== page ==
Ypsilanti; Antiques & Automobiles

20 Apr

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After a late night of watching the Detroit Derby Girls udderly destroy the Madison Dairyland Dolls 205-53, we awoke to a cold and dreary Sunday. Not nice enough for outdoor activities, we got in the car and headed west. It is not uncommon to find us driving down a scenic road on a Sunday listening to Prairie Home Companion, and that’s exactly what we did.

There is a Vietnamese restaurant we’ve been wanting to try in Ypsilanti called Dalat, located on Michigan Avenue, so that was our first destination. It turned out to be a good place to eat, the menu is huge, pages and pages to choose from. We selected three different dishes, each being distinct and tasty.

Ypsilanti is about five miles east of Ann Arbor, it has a central downtown along Michigan Avenue, and a restored 19th century district called Depot Town, located on Cross St.  Like A2 Ypsi is also home to a university, EMU, so there is a lot of activity. Our next stop was just down the street from the restaurant, so we braved the gusting winds and walked down to Materials Unlimited. Upon entering we were greeted by the unmistakable sound of Billie Holiday singing in the background, setting the mood for our visit. You don’t even know where to look as you walk in,  inevitably your eyes travel upward, following the light of dozens and dozens of antique chandeliers dangling from the ceiling.  What’s your fancy? Art Nouveau, Victorian, maybe something Art Deco, it’s all here. From light fixtures to furniture, and mantles to stained glass, there are three floors to meander.The pieces have all come from the finest homes and businesses of a time gone by, and are all available for purchase.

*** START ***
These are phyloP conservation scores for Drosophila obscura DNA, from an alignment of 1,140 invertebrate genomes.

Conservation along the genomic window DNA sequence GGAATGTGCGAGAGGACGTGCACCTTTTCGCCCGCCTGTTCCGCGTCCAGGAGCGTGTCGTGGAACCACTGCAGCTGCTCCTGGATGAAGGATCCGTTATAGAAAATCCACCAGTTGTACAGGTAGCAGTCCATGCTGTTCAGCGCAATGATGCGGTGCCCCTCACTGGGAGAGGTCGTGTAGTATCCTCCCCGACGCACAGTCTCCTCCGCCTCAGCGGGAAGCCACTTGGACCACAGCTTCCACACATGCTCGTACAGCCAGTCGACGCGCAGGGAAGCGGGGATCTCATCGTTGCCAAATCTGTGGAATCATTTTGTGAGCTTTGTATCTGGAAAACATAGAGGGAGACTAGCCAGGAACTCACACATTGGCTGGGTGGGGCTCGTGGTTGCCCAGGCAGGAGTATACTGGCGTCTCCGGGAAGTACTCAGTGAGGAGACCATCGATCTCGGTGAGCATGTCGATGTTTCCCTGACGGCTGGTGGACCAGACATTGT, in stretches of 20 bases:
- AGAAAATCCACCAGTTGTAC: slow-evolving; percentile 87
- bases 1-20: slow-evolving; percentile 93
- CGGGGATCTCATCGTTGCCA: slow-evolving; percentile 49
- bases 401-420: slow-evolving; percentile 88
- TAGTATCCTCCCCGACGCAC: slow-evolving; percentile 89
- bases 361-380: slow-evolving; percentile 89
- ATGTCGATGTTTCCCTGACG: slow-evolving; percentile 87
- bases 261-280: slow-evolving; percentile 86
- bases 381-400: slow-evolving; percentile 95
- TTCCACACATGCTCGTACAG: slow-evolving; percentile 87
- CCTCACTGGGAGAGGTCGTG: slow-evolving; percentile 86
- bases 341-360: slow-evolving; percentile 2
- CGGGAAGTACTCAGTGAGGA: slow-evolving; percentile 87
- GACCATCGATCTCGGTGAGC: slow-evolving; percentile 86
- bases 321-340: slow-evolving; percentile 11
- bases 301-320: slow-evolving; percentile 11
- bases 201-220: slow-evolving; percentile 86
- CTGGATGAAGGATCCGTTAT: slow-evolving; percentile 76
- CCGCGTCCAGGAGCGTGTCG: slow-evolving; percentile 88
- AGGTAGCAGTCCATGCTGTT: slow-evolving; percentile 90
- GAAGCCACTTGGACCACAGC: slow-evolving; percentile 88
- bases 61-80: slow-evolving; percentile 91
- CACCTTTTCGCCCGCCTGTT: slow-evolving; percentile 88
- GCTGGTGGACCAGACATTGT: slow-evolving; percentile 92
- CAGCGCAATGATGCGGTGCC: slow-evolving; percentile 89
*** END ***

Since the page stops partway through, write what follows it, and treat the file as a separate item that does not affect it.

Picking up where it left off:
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Image and video hosting by TinyPic

We were going to Depot Town to visit the Automotive Heritage Museum and Miller Motors Hudson. You might be surprised to learn that Ypsi has an impressive automotive history for a city of it’s size;  Hudson, Kaiser, Tucker, and GM all produced vehicles in this town. GM’s powertrain division (f.k.a. Hydramatic) produced automatic transmissions here too. Ypsilanti is home to the worlds last Hudson dealer,  which is now incorporated into the museum complex. You can see original Hudson memorabilia and cars on display. The museum highlights the importance of  this city and its manufacturing history.  There are rows of vintage cars, engines, and lots of photos to tell the story. This museum is a treat for the auto enthusiast, but even if you’re not, you will certainly enjoy the nostalgia of the collection.

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Image and video hosting by TinyPic

Before heading back east and home we picked up a couple of coffees and a chocolate chip cookie at a place called the Ugly Mug. It is a small space that roasts their own beans and serves really good coffee. The locals seem to like it here, as there was not a table available. That’s what cup holders are for, so we got ours ‘to go’.

One Response to “Ypsilanti; Antiques & Automobiles”

  1. Joe Grimm April 23, 2011 at 5:54 pm #

    DetroitDvotion makes me hungry. I have to remember to not read it until after I have eaten.

    joe

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